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  An In Situ Study of Collagen Self-Assembly Processes

Köster, S., Evans, H. M., Wong, J. Y., & Pfohl, T. (2007). An In Situ Study of Collagen Self-Assembly Processes. Biomacromolecules, 9, 199-207. doi:10.1021/bm700973t.

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Item Permalink: http://hdl.handle.net/11858/00-001M-0000-0029-13DB-9 Version Permalink: http://hdl.handle.net/11858/00-001M-0000-0029-13DC-7
Genre: Journal Article

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 Creators:
Köster, S.1, Author              
Evans, H. M.1, Author              
Wong, J. Y., Author
Pfohl, T.1, Author              
Affiliations:
1Group Dynamics of biological matter, Department of Dynamics of Complex Fluids, Max Planck Institute for Dynamics and Self-Organization, Max Planck Society, ou_2063313              

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 Abstract: We present in situ studies on the self-assembly and dynamic evolution of collagen gels from semidilute solutions in a microfluidic device. Collagen fibrils not only reinforce the mechanical properties of bone and tissues, but they also influence cellular motility and morphology. We access the initial steps of the hierarchical self-assembly of collagen fibrils and networks by using hydrodynamic focusing to form oriented fibers. The accurate description of the conditions within the microchannel requires a numerical expression for the pH in the device as well as a modified mathematical description of the viscosity, which increases nearly 300-fold as collagen fibrils form around neutral pH. Finite element modeling profiles overlay impressively with cross-polarized microscopy images of the birefringent fibrils in the channel. Real-time X-ray microdiffraction measurements in flow indicate an enhanced supramolecular packing having a unit spacing commensurate with that of a pentameric collagen subunit. These results have significant implications for the field of biomedicine, wherein new aligned, cellularly active, and mechanically strengthened materials continue to be in demand. However, this work is also remarkable from a more fundamental, biophysical point of view because the underlying concepts may be generalized to a large pool of systems.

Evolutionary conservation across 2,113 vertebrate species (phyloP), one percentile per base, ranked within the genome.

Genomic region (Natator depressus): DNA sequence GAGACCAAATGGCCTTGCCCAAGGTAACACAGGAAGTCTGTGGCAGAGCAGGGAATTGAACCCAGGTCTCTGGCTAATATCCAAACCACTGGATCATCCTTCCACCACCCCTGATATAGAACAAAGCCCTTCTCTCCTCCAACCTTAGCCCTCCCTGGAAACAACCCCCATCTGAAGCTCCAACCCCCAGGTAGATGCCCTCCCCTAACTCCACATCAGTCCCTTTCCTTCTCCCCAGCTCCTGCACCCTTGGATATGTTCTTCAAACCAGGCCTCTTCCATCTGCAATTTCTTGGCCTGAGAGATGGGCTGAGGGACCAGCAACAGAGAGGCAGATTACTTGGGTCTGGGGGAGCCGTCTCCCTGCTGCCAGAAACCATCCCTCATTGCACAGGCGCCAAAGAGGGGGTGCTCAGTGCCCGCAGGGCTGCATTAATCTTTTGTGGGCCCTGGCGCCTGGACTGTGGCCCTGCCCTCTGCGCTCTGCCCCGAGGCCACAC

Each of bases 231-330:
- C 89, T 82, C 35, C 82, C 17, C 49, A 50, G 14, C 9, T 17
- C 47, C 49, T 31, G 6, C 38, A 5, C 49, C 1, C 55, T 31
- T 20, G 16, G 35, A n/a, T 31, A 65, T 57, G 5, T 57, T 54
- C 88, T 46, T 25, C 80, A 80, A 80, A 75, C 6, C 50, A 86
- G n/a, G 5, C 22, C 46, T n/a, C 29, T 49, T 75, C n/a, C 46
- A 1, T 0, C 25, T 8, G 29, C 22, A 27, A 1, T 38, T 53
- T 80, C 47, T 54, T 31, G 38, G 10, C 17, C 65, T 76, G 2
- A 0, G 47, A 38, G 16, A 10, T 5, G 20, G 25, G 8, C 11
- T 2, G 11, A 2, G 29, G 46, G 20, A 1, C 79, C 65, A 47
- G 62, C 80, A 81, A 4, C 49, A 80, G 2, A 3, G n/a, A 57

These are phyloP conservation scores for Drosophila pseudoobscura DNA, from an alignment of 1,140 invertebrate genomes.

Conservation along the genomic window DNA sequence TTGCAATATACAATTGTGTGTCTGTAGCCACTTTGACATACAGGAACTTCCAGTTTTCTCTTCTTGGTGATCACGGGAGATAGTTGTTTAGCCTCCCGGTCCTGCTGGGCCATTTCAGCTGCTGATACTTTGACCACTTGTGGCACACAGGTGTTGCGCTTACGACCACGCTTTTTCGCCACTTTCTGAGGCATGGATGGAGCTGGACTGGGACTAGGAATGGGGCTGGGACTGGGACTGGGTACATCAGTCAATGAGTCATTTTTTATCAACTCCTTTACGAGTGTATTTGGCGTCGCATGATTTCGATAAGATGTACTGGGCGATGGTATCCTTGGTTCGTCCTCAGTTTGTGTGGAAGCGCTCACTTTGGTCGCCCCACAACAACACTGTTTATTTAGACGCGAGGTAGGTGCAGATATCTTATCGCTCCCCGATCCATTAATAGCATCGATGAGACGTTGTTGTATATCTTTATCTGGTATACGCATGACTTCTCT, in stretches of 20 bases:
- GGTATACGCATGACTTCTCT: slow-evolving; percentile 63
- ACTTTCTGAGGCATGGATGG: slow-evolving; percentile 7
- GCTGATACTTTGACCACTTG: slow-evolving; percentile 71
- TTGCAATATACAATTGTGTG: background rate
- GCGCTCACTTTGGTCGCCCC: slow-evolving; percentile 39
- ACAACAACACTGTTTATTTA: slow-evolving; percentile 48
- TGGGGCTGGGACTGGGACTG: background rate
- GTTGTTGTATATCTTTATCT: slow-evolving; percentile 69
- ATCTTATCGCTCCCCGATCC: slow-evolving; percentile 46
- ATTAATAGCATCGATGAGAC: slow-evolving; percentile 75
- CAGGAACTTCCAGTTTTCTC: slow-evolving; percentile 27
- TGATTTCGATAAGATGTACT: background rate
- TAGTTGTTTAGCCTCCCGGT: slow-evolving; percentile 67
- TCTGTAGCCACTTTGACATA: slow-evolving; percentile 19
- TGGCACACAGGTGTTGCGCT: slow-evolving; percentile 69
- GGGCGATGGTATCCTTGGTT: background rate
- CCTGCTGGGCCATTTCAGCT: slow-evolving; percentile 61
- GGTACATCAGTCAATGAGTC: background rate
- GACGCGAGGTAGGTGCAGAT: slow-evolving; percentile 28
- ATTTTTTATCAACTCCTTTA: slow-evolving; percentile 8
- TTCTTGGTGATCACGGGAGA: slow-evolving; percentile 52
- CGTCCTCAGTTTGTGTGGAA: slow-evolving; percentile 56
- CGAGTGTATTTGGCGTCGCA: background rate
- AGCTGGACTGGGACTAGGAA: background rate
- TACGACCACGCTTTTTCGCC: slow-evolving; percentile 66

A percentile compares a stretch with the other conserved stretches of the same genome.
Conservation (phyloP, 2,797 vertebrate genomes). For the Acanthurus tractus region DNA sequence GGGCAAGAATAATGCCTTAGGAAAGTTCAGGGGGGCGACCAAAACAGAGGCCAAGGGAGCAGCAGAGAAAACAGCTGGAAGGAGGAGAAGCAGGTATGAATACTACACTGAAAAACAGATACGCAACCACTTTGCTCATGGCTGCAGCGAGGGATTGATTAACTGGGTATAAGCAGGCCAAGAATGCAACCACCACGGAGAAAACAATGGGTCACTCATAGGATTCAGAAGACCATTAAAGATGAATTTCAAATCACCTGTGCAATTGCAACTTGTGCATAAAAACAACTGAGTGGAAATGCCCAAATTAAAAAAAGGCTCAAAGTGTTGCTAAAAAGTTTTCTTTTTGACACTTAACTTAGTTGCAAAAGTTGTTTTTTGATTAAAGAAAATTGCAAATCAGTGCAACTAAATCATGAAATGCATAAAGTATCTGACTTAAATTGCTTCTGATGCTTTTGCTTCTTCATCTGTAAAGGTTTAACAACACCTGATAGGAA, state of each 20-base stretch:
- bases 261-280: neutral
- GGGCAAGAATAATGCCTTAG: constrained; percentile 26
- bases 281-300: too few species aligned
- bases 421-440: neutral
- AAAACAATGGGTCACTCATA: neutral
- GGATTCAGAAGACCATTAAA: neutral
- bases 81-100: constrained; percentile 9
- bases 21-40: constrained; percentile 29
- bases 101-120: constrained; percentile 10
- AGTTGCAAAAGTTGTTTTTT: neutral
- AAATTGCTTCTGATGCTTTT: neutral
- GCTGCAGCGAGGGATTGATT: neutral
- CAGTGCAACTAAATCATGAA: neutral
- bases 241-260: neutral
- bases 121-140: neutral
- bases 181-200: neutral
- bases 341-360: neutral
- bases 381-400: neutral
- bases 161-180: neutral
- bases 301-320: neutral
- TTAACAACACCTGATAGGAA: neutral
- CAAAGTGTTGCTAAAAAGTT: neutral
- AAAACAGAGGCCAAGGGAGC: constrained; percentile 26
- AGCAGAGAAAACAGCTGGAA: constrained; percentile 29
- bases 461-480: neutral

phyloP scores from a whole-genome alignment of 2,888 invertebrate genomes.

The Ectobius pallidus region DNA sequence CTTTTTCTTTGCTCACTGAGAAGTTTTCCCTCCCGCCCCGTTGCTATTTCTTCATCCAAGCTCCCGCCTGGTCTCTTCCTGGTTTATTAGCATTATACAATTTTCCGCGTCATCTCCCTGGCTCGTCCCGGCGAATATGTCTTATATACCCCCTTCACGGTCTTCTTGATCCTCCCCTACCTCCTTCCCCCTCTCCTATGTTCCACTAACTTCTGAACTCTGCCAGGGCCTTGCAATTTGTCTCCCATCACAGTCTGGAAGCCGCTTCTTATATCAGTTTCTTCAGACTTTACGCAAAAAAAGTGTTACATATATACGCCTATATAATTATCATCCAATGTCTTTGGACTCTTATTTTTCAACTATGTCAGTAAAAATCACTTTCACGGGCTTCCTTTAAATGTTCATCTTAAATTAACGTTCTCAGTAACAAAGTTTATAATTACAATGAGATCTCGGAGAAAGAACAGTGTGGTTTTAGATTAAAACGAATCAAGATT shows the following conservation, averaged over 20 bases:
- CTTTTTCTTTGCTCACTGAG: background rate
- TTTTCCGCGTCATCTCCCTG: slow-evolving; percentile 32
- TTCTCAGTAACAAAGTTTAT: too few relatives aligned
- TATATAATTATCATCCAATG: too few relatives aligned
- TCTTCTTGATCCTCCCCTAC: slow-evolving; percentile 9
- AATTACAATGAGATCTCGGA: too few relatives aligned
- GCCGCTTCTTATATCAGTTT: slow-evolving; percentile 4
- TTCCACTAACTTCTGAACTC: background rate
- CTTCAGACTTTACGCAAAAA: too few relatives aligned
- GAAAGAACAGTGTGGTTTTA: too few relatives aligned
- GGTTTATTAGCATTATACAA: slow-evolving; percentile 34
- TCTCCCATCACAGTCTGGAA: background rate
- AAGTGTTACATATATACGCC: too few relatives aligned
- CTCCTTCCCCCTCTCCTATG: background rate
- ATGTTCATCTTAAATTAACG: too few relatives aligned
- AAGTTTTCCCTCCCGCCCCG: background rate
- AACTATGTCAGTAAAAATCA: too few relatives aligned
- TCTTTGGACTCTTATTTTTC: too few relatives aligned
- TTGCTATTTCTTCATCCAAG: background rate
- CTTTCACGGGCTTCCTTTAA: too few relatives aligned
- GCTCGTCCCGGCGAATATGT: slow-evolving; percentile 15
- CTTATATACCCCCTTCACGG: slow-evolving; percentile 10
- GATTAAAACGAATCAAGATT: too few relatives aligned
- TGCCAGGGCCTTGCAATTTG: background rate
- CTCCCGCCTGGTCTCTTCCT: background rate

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Language(s): eng - English
 Dates: 2007-12-14
 Publication Status: Published in print
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 Table of Contents: -
 Rev. Method: Peer
 Identifiers: eDoc: 341651
DOI: 10.1021/bm700973t
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Title: Biomacromolecules
Source Genre: Journal
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Pages: - Volume / Issue: 9 Sequence Number: - Start / End Page: 199 - 207 Identifier: -